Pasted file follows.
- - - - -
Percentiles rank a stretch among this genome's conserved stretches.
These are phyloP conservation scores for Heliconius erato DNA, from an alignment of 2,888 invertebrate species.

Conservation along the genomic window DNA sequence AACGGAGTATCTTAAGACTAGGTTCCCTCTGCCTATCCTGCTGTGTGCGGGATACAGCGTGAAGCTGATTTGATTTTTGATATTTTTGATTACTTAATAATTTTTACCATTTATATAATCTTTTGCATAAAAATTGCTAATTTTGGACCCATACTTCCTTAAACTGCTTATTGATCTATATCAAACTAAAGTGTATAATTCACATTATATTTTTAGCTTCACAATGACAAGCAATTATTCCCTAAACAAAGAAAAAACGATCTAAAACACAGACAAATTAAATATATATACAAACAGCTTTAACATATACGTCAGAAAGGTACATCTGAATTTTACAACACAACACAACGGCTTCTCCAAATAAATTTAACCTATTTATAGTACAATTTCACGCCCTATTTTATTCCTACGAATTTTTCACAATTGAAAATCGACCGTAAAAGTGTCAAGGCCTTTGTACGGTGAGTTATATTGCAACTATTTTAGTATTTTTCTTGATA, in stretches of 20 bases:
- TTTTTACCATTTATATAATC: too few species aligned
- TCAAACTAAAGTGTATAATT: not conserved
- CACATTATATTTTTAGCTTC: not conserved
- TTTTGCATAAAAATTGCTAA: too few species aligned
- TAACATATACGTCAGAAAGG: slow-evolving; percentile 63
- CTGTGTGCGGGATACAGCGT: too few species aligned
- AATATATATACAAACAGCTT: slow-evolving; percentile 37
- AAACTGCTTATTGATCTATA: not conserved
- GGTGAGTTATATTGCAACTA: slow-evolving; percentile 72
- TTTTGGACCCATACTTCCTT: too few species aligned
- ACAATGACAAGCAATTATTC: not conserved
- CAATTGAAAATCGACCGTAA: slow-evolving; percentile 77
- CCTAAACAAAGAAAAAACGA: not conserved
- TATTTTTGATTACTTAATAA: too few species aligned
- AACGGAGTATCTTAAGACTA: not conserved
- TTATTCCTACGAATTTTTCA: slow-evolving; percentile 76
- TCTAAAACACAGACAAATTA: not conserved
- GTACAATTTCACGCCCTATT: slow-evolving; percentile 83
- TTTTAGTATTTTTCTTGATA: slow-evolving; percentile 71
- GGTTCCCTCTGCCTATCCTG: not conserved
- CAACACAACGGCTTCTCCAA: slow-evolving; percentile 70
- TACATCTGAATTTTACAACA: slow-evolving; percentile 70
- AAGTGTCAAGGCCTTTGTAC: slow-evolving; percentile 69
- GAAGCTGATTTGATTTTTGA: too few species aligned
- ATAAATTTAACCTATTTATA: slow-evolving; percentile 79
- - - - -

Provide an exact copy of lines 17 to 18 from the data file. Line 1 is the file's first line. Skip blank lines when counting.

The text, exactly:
- TATTTTTGATTACTTAATAA: too few species aligned
- AACGGAGTATCTTAAGACTA: not conserved